Despite all the polls suggesting the contrary, Donald Trump has won the US election to become the 45th President of the United States. The shock result sent waves through the higher education community. There will undoubtedly be a significant period of uncertainty until the full effects of this decision become clear.
Trump’s campaign never delved deeply into tertiary education policies, probably because his campaign wasn’t focused on that particular demographic. He received 72% of the white, male, non-college educated vote and 62% of the white, female, non-college educated vote. The language he used throughout was anti-intellectual, and that’s not to mention comments he made about, “loving the poorly educated.”
What exactly his policies on higher education will be are difficult to predict at this point. However, his undiplomatic comments regarding foreign nationals and certain religious groups, coupled with his pro-privatisation approach to student loans and his controversial opinions on such topics as climate change and immunisation will do little to reassure higher education professionals, academics and students.
Is a brain drain imminent?
We mentioned prior to the election that many international students were worried about studying in the US should Trump win the election, particularly those coming from nations he’s specifically targeted. Mexico, for example, sent around 14,000 students to the US in 2014; Saudi Arabia sent around 50,000; and India sent almost 100,000. Whether those students will be comfortable studying in a country whose head of state suggested building a wall along the southern border, referred to Mexicans as “rapists” and announced his intention to create a database of all Muslims in the country, is another matter entirely.
It’s not just Donald Trump’s comments on foreign nationals that are causing alarm in the industry either, and it’s not only international students who are worried. His economic political position means that income tax and public funding may well be cut, leading to less money for universities and research. His stance on aid for low-income families could result in fewer students being able to access higher education, and his views on the liberal arts could cause serious problems for those departments and institutions.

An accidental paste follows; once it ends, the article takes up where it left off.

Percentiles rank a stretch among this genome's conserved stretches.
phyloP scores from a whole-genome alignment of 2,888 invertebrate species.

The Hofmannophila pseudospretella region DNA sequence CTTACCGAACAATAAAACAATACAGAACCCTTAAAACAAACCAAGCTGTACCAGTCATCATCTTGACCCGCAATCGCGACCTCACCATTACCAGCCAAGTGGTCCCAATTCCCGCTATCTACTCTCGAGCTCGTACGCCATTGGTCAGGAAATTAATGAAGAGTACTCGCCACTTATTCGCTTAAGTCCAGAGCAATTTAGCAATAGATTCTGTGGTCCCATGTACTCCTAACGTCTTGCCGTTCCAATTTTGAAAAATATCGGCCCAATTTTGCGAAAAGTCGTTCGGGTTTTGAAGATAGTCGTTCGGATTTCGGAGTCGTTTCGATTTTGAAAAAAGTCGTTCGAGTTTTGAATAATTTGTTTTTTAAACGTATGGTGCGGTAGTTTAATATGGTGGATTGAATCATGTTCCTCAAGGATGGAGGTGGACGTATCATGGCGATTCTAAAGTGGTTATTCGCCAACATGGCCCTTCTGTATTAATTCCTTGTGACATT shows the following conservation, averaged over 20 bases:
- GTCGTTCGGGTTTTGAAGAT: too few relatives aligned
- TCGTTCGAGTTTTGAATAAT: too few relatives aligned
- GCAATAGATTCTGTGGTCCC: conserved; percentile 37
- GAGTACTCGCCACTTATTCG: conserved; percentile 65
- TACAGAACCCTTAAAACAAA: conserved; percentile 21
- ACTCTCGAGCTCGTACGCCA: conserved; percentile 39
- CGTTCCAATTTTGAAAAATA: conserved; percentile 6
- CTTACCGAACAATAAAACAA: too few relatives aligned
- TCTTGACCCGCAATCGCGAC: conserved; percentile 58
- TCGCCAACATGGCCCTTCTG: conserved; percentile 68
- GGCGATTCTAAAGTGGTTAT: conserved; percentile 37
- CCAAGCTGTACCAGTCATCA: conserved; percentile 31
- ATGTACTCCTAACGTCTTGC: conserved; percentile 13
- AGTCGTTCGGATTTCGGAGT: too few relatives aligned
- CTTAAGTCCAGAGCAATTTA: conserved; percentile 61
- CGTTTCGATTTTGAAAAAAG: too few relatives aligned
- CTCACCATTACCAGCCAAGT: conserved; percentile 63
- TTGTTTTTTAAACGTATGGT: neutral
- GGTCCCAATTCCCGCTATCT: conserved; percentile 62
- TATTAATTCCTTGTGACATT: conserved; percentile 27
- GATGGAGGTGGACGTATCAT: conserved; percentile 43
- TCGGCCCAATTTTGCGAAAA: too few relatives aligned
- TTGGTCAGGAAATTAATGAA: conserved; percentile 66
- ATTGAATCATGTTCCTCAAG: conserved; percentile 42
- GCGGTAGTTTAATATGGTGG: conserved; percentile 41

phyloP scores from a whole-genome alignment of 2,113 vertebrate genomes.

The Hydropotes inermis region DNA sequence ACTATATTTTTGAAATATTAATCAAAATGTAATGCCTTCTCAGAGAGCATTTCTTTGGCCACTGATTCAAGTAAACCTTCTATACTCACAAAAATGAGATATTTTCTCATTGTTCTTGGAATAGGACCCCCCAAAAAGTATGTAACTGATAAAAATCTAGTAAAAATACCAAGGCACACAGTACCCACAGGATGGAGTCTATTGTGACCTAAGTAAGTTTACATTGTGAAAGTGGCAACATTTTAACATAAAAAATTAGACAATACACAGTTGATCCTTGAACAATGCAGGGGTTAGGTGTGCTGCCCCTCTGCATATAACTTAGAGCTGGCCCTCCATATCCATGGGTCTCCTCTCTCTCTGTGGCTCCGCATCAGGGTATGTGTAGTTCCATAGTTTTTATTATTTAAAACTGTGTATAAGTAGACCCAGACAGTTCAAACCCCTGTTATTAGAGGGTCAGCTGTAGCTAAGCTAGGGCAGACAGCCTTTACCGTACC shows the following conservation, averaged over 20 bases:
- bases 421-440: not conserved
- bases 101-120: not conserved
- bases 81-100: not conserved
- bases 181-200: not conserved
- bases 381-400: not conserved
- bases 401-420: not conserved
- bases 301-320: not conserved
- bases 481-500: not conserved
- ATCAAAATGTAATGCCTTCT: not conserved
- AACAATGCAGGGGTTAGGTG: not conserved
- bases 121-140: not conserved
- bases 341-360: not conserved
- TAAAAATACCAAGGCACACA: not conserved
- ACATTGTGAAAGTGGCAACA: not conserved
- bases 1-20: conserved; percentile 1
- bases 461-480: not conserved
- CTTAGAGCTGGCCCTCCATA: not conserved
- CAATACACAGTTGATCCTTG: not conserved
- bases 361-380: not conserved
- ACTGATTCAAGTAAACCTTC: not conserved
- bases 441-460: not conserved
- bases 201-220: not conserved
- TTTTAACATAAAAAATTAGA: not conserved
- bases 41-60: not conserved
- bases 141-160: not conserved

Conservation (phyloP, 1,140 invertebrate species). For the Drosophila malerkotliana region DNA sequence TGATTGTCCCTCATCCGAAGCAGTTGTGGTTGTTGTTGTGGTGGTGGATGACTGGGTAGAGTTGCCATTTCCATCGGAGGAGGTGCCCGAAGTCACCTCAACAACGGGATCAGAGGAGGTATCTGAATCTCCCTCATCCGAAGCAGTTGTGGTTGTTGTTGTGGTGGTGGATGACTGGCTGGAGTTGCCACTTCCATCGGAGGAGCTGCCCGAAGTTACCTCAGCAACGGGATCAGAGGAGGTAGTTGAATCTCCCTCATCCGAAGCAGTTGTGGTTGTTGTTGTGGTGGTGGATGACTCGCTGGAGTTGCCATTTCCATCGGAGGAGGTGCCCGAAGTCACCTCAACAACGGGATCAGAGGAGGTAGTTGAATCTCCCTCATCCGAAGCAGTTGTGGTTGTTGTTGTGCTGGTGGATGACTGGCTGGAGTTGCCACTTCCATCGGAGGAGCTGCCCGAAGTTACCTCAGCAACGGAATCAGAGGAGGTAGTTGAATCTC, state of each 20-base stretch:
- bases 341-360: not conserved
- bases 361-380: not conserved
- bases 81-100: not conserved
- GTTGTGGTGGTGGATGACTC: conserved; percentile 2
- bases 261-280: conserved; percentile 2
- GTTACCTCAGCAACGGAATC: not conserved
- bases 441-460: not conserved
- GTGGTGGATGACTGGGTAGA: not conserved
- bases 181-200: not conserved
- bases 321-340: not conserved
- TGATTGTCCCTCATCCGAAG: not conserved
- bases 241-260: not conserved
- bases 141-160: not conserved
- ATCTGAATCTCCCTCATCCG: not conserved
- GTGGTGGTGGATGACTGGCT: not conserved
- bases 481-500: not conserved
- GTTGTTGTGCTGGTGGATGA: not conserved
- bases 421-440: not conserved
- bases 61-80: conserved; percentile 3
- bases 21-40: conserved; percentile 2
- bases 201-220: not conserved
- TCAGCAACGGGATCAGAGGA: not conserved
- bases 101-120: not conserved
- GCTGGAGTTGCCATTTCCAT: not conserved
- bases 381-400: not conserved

Additionally, in a time when higher education is making an active effort to promote gender equality, his wildly misogynistic opinions set alarm bells ringing. No one needs reminding of the much-quoted 2005 video released shortly before the election, but in case you do, here it is. With the issue of sexual assault on campuses being much discussed during the last year, Trump’s personal history coupled with his party’s calls to revoke the need for universities to investigate claims could prompt at least some women to look elsewhere for education and work.
Reactions on social media, with many international students expressing their intentions to study elsewhere now, may just be knee-jerk reactions. The fact that Canada’s immigration website crashed as the results came in and some Canadian universities saw a huge increase in hits on the night of the election may just be emotional responses. However, if international student numbers do drop as a result of the election it could cause serious troubles for universities reliant not only on the fees they bring in, but the cultural and intellectual richness they add to US higher education. An insulated society is not conducive to academic progress, especially in a globalised world.
Could Donald Trump’s policies really happen?
How much Donald Trump is going to change the higher education sector is anyone’s guess. It formed no real part of his campaign and he’s yet to fully discuss it. However, should he decide to implement change, he has a lot on his side. Unlike Clinton, he won’t be fighting an opposition-filled Congress, meaning he would be able to revoke and bring in bills with relative ease.
If this happens, if the worst-case scenarios for higher education come true, and if the US begins to look more inhospitable, less welcoming and more intellectually restrictive, students and academics alike may look for greener pastures.
This would be a blow not only to the US, but to everyone in the academic world.